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National Forests, Endangered Species Under Attack as House Republicans Pass Reckless Logging Bill

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National Forests, Endangered Species Under Attack as House Republicans Pass Reckless Logging Bill
A logger climbs down a mountainside while working on Admiralty Island in the Tongass National Forest. Michael Penn

In a partisan vote, Republicans in the U.S. House of Representatives approved legislation Wednesday that would devastate national forests by gutting endangered species protections and rubber-stamping huge logging projects. The final vote was 232 to 188.

HR 2936, sponsored by Rep. Bruce Westerman (R-Ark.), also limits public comment and environmental review under the National Environmental Policy Act. Under the guise of reducing forest fires, the bill would increase unfettered logging across national forests and public lands, increase fire risk and harm forest health, while doing nothing to protect communities.


"This bill is a dangerous bait-and-switch that rewards the timber industry. It puts the health of our forests and wildlife in grave danger and ignores real solutions," said Randi Spivak, public lands program director at the Center for Biological Diversity. "It would green-light the worst forest management practices from decades ago, when reckless logging devastated wildlife, degraded rivers and ruined recreation opportunities for countless Americans."

Westerman's bill is a timber-industry wish list. Among other harmful provisions, it would allow rushed logging projects up to 30,000 acres—46 square miles—without public notice or scientific assessment of potential harm to the environment as required under the National Environmental Policy Act.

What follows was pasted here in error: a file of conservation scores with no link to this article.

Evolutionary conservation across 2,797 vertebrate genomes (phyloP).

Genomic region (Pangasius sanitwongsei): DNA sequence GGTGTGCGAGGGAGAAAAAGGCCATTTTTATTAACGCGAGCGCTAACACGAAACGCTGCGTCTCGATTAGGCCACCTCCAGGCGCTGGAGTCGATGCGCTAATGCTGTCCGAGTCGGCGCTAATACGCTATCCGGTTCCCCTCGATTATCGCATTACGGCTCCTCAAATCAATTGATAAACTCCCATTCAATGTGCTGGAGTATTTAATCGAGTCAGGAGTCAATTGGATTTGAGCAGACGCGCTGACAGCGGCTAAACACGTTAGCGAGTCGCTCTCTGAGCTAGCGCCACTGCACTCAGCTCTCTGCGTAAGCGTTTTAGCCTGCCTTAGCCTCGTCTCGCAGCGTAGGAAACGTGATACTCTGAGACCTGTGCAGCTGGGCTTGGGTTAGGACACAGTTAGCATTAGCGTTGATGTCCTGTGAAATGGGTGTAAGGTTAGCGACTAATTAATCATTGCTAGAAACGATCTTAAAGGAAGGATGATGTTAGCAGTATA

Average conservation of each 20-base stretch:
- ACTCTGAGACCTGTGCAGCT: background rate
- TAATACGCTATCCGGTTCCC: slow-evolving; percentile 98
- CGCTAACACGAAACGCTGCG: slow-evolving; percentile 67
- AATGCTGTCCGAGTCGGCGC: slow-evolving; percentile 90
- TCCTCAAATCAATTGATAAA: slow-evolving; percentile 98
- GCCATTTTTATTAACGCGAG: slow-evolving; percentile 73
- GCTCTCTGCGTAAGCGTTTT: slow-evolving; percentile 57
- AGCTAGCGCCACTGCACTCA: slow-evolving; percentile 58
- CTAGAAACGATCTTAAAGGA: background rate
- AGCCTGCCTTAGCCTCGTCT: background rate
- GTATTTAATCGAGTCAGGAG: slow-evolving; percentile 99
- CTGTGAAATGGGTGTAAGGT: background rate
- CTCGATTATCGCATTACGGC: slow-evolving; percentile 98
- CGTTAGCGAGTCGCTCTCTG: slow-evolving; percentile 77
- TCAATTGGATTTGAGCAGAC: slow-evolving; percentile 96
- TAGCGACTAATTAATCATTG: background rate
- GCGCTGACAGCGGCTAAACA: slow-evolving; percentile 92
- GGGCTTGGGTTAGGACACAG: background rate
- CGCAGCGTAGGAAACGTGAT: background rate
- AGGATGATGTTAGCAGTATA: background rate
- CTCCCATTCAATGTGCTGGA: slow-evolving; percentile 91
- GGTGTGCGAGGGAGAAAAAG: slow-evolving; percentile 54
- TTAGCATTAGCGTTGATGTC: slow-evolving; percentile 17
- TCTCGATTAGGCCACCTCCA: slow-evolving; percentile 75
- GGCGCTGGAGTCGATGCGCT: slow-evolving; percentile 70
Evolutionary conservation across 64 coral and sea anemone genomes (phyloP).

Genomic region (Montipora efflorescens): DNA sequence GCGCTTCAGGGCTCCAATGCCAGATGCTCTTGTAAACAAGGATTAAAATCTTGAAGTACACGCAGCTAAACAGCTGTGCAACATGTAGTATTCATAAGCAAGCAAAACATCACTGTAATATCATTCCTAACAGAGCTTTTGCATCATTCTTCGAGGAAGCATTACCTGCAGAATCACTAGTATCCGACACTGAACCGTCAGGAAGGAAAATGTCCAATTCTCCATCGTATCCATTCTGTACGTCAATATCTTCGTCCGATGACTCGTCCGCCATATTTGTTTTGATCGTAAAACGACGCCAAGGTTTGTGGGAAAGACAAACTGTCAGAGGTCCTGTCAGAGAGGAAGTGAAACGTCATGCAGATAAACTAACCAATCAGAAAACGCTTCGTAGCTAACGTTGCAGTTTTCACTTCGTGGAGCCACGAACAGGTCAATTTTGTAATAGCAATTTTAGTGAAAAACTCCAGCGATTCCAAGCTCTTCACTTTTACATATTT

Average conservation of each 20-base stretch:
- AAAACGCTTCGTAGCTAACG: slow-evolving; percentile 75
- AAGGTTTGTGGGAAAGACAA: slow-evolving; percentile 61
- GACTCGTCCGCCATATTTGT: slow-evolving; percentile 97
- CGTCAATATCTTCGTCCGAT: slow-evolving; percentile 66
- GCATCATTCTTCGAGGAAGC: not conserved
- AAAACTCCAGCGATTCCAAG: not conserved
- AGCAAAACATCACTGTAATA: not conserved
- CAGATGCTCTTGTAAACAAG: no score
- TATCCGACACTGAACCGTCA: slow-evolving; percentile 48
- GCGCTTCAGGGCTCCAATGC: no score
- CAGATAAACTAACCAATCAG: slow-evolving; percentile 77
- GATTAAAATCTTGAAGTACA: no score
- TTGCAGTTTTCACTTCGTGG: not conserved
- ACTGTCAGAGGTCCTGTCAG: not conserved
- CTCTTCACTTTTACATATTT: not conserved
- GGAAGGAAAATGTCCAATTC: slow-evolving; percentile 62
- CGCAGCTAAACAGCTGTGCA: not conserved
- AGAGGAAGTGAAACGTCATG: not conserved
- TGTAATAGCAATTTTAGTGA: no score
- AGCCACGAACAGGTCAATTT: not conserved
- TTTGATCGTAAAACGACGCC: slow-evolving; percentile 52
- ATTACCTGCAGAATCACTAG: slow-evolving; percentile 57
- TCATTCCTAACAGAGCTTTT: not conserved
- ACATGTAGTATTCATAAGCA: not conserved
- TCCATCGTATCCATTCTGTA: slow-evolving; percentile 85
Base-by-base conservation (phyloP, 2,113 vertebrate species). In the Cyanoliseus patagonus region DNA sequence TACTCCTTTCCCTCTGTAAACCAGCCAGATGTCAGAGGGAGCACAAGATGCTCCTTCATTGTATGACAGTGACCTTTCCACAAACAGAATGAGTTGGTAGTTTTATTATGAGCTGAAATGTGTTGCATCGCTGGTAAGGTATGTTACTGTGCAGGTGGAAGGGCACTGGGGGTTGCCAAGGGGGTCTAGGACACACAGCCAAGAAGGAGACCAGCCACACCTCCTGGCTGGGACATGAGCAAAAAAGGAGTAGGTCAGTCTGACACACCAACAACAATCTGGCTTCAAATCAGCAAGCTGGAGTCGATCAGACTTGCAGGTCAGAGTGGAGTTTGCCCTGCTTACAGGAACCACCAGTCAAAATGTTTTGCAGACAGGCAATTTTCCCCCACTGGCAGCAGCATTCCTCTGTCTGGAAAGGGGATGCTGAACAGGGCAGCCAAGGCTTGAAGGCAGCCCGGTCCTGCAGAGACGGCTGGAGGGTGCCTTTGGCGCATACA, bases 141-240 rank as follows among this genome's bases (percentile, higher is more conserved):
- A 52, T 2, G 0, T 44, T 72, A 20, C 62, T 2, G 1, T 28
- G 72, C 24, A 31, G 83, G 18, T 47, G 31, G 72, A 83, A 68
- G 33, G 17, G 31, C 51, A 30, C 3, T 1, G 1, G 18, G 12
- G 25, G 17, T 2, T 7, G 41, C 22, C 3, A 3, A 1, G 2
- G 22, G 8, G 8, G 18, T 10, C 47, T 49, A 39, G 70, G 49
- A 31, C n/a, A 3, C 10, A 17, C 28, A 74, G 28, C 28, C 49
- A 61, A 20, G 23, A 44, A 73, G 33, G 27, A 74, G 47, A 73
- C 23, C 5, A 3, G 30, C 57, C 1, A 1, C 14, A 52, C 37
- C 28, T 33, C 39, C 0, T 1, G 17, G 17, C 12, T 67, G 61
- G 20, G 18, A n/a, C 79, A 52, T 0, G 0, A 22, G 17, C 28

The bill would render forest plans meaningless, roll back measures designed to protect old-growth forests in the Pacific Northwest, waive protections for waterways and water quality across the national forest system, promote harmful logging in otherwise protected roadless areas and force the Forest Service to ignore potential harm to thousands of imperiled species.

It would also give private landowners with easements on public land full ownership of that land and allow herbicides to be sprayed without reviewing the harm to water, fish and wildlife.

"The knee-jerk response from Republicans is always to gut our environmental laws, no matter what the issue is," said Spivak. "They're willing to sacrifice our wildlife, healthy streams and rivers, and vibrant public lands for private profit."

In the first four months of the 115th Congress, Republicans have introduced more than 80 bills that attack public lands, weaken environmental safeguards on those lands or turn over control to states and local governments. These attacks go against the wishes of most Americans, since the vast majority of voters across political parties support protecting and maintaining forests, national parks, monuments and other public lands and waters.

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